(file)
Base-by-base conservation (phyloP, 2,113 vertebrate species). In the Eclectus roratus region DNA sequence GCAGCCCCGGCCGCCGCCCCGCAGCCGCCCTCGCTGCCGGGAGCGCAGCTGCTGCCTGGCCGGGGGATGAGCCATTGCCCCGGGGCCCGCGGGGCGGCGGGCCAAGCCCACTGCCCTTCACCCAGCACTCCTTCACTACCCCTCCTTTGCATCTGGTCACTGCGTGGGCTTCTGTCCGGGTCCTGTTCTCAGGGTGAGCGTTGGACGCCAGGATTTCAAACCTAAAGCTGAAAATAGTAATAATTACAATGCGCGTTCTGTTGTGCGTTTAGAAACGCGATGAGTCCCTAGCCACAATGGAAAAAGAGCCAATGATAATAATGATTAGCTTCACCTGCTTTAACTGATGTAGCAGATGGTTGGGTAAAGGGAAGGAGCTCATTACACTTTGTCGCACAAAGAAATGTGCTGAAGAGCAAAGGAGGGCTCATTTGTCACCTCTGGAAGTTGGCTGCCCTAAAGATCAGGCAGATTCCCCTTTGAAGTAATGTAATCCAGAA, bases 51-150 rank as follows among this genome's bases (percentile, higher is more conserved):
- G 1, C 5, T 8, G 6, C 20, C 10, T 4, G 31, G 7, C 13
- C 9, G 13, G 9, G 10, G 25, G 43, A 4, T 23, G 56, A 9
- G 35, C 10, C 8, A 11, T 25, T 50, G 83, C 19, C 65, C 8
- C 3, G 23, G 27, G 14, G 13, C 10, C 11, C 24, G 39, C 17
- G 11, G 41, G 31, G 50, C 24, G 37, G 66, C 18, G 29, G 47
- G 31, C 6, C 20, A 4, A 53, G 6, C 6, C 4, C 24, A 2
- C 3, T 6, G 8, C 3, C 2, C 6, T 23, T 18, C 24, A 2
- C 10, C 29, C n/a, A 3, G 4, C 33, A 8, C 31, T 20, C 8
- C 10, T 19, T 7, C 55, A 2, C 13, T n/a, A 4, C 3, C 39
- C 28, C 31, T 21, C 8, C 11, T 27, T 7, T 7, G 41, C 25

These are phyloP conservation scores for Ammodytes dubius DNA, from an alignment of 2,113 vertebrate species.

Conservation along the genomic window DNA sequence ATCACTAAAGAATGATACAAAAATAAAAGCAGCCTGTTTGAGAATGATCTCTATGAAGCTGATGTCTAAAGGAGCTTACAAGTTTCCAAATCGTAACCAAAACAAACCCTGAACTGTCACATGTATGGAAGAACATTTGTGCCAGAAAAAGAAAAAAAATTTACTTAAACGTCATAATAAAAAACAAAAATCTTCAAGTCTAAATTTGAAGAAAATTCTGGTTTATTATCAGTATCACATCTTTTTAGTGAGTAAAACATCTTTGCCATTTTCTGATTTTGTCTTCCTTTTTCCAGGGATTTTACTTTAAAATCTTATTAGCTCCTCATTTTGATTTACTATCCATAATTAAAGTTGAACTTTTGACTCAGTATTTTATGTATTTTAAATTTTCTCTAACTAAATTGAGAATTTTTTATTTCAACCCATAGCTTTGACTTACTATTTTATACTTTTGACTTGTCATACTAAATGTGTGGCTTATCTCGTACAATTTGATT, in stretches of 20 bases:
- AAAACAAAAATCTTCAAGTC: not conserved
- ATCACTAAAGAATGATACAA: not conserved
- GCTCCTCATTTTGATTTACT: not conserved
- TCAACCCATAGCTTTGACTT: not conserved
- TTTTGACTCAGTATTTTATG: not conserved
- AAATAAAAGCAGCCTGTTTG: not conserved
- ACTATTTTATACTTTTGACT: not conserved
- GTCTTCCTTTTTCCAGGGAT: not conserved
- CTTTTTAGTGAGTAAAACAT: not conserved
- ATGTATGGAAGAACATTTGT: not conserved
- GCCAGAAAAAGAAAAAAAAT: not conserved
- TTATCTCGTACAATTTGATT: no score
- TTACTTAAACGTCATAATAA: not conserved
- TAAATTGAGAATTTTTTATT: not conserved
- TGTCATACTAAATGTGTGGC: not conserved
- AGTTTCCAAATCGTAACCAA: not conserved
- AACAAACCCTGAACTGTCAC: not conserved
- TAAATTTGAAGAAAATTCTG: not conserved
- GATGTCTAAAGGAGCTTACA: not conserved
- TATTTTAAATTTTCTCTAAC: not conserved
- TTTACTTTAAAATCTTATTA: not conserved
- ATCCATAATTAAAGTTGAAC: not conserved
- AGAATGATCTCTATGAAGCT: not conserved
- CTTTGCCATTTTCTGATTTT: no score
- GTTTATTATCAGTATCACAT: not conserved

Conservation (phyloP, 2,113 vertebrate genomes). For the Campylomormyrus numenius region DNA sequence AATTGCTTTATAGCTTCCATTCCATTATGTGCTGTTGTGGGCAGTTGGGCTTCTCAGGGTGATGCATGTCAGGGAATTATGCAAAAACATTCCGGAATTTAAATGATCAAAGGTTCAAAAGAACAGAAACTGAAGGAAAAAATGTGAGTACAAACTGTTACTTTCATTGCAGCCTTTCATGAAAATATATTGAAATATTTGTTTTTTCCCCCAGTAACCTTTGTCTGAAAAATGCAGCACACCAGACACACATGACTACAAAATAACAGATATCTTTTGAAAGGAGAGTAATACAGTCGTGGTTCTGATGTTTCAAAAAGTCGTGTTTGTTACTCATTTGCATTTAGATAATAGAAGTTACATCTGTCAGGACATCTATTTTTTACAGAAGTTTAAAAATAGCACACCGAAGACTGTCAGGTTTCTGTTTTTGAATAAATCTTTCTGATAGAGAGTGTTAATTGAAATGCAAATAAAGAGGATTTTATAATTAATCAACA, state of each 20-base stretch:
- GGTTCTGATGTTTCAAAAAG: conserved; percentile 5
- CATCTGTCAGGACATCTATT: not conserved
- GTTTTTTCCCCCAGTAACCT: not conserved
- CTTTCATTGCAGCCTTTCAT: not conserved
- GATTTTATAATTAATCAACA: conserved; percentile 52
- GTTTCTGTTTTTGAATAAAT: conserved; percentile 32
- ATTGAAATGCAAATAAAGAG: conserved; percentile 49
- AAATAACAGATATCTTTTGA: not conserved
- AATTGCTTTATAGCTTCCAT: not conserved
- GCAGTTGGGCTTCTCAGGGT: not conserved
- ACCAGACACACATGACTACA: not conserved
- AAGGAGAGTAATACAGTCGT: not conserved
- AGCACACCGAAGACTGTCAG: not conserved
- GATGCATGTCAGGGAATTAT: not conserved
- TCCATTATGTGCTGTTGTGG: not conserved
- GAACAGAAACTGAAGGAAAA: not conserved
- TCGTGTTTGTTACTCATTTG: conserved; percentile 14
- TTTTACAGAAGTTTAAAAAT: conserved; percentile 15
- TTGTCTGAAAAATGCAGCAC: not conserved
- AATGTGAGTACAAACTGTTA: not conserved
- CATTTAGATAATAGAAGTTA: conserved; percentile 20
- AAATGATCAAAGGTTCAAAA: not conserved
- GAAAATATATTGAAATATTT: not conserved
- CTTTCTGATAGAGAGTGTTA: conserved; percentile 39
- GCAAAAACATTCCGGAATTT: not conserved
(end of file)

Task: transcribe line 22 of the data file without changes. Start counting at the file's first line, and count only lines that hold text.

- CTTTTTAGTGAGTAAAACAT: not conserved